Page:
SOUTH SUDAN CELEBRATES FIRST ANNIVERSARY AS INDEPENDENT STATE
Thousands assemble in Juba, look forward to better days in country’s future
Courtesy UN photo
The world’s youngest country turned one on Monday, as South Sudan celebrated the first anniversary of its declaration of independence. Celebrations were held throughout the capital city of Juba, where a military parade marched before civil leadership, and thousands of South Sudanese citizens congregated under the city’s larger than life statue of John Garang, a hero and martyr in the country to celebrate.
“The year to come will be hard, but we will prevail in all of this,” said South Sudanese President Salva Kiir. “I ask that the international community stays with us. We are a new country and they should not just abandon us now that we are independent. The commitment we showed in creating our nation is the same commitment we will show in developing it.”
The people of South Sudan have had a tumultuous year. Rising tension with Sudan, the country from which South Sudan seceded last year, boiled over in the violent skirmishes along borderlands. Some territorial disputes remain unsolved, and, more ominously, the two country remain very far apart on the critical issue of oil rights (most of the oil is in South Sudan, while refineries are in Sudan).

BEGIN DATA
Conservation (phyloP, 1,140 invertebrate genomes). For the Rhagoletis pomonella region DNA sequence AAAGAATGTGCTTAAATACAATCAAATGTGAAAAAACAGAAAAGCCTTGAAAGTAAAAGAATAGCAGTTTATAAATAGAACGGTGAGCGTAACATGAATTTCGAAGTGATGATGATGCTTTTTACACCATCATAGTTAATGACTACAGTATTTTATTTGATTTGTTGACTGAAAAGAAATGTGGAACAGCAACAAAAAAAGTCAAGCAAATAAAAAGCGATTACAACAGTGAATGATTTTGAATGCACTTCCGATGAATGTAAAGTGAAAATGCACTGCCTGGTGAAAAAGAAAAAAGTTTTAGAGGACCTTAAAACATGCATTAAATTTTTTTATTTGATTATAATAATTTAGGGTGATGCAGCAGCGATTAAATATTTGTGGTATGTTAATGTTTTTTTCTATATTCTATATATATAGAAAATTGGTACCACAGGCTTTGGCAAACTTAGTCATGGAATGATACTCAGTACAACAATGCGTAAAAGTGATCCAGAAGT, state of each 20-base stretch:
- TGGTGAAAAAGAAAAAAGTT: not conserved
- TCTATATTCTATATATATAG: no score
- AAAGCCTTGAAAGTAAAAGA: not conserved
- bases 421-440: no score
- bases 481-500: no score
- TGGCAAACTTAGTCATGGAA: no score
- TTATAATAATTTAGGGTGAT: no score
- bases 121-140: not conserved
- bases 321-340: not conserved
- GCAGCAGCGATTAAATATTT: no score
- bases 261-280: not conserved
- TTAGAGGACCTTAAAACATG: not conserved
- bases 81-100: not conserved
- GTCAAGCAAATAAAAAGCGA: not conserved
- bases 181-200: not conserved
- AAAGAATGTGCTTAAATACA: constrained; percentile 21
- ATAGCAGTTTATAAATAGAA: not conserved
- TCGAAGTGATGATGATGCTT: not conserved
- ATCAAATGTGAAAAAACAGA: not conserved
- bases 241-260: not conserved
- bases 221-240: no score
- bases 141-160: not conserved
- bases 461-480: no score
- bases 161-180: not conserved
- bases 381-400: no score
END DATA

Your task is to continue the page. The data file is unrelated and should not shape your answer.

The country also remains menaced by poverty. Many South Sudanese live below the poverty line, and jobs and housing remain scarce in large swathes of the country.
These issues will not fade away as South Sudan enters its second year of nationhood – but they were also not reason enough to forget the critical steps forward that South Sudan has made as it grows and matures as its own independent nation.
“A lot has been achieved since independence but a lot also needs to be done,” said Hilde Johnson, who serves as the Special Representative of the UN Secretary-General for South Sudan. “The road ahead will not be without challenges, but I am confident that with the resilience of its people and the wisdom of its leadership, South Sudan will overcome any obstacles.”
This was also the sentiment among the crowd assembled. One man speaking anonymously called for his nation to succeed in blazing its own path forward, and in so doing provide a guideline to other beleaguered Africa countries – if South Sudan can do it, so can you.
“Let us work in united, let us work in peace,” he said, “let us really embrace peace as the tools that we can use so that we can be a good example to other countries in Africa.”